Welcome to 2019! A new year brings new possibilities, hope and of course for many…resolutions. As I have reflected over my life in 2018 and write a list of things I want to work towards achieving this year, I am reminded that my life, like everyone’s, has purpose, meaning, and value. But I must be careful not to fall into the trap of believing that my life’s meaning is wrapped up in what I can achieve and add to society. A life’s meaning is not dependant upon its usefulness to others but rather our personhood has an intrinsic value which comes from being a member of humanity.
In the United States in 1973, during the Roe v Wade court case, the Supreme Court asked a question, “Do the unborn have ‘meaningful’ lives?” (I paraphrase!). Now, I want to graciously ask a question, do you consider your life to be meaningful? And I’ll ask further, do you think your life was any less meaningful when you were in the womb?
Questioning the value of a life is nothing new. Racism says one person’s skin colour makes their life more meaningful than another’s of a different skin colour, sexism says one gender is more important than another, sectarianism says my religious background makes me better than you. The sad fact is, often seemingly powerful people decide whether weaker people’s lives are meaningful.
So, it should come as no surprise that for many decades there have been voices in our society, that are now becomingly increasingly louder, that say the unborn aren’t meaningful enough to have rights. One such voice is that of Peter Singer, an ethics professor at Princeton University who argues that “the life of a fetus is worth less than the life of a healthy adult, and the life of a handicapped child is not as valuable as that of a healthy child. Neither the fetus nor the newborn baby can be regarded as a person…” (Rethinking Life and Death by Singer, P., paraphrased in Matters of Life and Death by Wyatt, J.).
What do you consider to be a meaningful life? As a person of faith I consider life to be meaningful because all life, whether immature and still growing or fully formed is created by God in His image and therefore, has value. But whether you are a person of faith or not, science supports the fact that the unborn child demonstrates the characteristics of what it is to be a person, a part of humanity.
The development and capacity of the unborn is extraordinary and has been well documented for many years. But I have recently found these facts which have once again reminded me of the humanity of the unborn. For example, unborn babies start learning about their native language by hearing and perceiving something of the acoustic structure of their mother’s language, and scientists have detected self-awareness in the unborn in the second trimester. By early in the second trimester, babies can move their hands to protect their eyes from bright light coming through their mother’s body, they cover their ears when there are loud noises in the outside world. By seventeen weeks a baby produces rapid eye movements when they are sleeping which indicates REM sleep, but also that the unborn baby is dreaming, and by reason capable of thinking (Why Pro-Life?, by Alcorn, R., 2012).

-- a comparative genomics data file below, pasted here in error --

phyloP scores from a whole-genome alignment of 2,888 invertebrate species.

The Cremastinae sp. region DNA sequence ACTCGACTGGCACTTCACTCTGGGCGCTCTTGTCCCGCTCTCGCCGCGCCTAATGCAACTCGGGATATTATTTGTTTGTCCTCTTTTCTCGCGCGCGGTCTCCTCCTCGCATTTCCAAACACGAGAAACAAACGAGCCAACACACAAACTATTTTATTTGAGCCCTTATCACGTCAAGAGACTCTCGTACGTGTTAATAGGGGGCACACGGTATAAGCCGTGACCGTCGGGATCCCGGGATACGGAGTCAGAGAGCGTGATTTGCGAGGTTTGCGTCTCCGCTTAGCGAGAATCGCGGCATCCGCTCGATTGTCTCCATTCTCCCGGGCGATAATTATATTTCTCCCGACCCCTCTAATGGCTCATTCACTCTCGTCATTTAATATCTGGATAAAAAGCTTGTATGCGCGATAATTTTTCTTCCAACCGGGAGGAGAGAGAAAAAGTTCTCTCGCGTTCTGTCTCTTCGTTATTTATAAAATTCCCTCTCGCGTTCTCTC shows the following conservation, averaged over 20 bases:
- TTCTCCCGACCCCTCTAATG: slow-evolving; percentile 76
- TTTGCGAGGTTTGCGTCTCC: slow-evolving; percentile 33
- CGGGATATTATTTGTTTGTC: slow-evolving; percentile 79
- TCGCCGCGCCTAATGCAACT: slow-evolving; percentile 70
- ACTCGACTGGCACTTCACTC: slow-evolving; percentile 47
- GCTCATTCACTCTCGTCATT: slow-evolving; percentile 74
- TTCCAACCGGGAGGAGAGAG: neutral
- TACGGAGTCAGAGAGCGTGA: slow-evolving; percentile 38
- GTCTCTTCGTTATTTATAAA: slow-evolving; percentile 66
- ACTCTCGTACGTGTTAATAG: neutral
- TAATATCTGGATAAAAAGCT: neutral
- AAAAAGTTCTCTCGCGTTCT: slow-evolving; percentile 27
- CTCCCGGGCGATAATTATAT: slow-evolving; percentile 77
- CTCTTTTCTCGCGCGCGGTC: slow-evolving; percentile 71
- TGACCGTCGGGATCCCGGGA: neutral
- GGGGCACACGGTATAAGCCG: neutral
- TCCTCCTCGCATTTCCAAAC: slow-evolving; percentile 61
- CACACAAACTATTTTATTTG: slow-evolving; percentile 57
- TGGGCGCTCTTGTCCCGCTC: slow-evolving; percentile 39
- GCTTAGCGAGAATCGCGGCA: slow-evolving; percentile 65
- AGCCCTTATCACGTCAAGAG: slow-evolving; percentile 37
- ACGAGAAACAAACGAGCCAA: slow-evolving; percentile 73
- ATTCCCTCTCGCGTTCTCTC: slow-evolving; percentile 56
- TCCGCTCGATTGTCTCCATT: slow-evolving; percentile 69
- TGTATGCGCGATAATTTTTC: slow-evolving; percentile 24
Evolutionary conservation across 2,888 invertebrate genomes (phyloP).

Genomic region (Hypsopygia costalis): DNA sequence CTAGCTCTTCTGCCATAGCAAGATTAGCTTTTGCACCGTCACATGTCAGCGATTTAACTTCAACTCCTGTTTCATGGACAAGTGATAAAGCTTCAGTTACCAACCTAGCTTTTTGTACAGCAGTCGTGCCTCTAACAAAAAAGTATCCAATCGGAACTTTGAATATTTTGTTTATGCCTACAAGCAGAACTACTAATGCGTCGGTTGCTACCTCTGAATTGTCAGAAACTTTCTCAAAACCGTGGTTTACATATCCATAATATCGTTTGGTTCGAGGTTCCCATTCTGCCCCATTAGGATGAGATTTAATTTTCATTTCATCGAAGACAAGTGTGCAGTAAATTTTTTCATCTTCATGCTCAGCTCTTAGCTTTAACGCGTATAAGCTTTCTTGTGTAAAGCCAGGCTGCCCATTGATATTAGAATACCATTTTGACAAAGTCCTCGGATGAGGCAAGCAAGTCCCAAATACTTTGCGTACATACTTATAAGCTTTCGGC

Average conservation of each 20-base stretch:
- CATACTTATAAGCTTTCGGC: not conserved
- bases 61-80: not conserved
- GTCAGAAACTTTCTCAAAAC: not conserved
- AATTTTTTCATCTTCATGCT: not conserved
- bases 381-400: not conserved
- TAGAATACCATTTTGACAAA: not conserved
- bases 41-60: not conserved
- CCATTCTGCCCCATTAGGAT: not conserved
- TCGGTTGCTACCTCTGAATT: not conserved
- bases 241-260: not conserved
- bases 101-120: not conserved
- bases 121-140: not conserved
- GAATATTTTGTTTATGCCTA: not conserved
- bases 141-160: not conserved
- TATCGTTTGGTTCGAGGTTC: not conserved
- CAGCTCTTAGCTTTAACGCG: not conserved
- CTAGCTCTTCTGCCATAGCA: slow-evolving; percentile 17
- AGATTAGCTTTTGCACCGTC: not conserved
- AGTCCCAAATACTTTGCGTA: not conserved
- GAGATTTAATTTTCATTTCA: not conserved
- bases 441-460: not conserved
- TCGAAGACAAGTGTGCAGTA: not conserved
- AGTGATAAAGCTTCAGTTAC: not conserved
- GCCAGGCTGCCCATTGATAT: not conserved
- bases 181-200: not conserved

Another voice that calls in to question the rights of the unborn is an abortionist called Jim Newhall, he said, “Not everybody is meant to be born. I believe, for a baby, life begins when his mother wants him.” (WorldNetDaily.com, November 2003, quoted in Why Pro-Life?, by Alcorn, R., 2012). This is contrary to scientific evidence and the experience of countless women across this globe, a human life does not become real only when and if another person acknowledges and values it.
The extent to which a baby is wanted does not determine his or her value, I believe every life is meaningful, whether within or outside of the womb, regardless of what it can or cannot give to me.
In this new year, as we stand at a crossroads in Northern Ireland in relation to our laws on abortion. Our neighbours in the Republic of Ireland have chosen the road of allowing for widespread access to abortion. As a society it is our choice whether or not we follow suit.
As I think about my own contribution to this debate, I am choosing to reflect upon whether how I live my life, the choices I make and the words I speak demonstrate how meaningful the life of every unborn child is. We all have a responsibility to use our voices to speak with compassion and clarity to protect the right to life. So please, let’s be resolute in 2019 in standing together and raising our voices to protect the meaningful lives of potentially the most vulnerable members of our society; the unborn. Our sons and daughters, sisters, brothers, and grandchildren.
With thanks from all of us at Both Lives Matter to our guest author, Hannah Arnold. Hannah is a member of the CARE NI Advisory Group and a qualified teacher.
The views and opinions expressed, are those of the author and do not necessarily reflect the official policy or position of Both Lives Matter.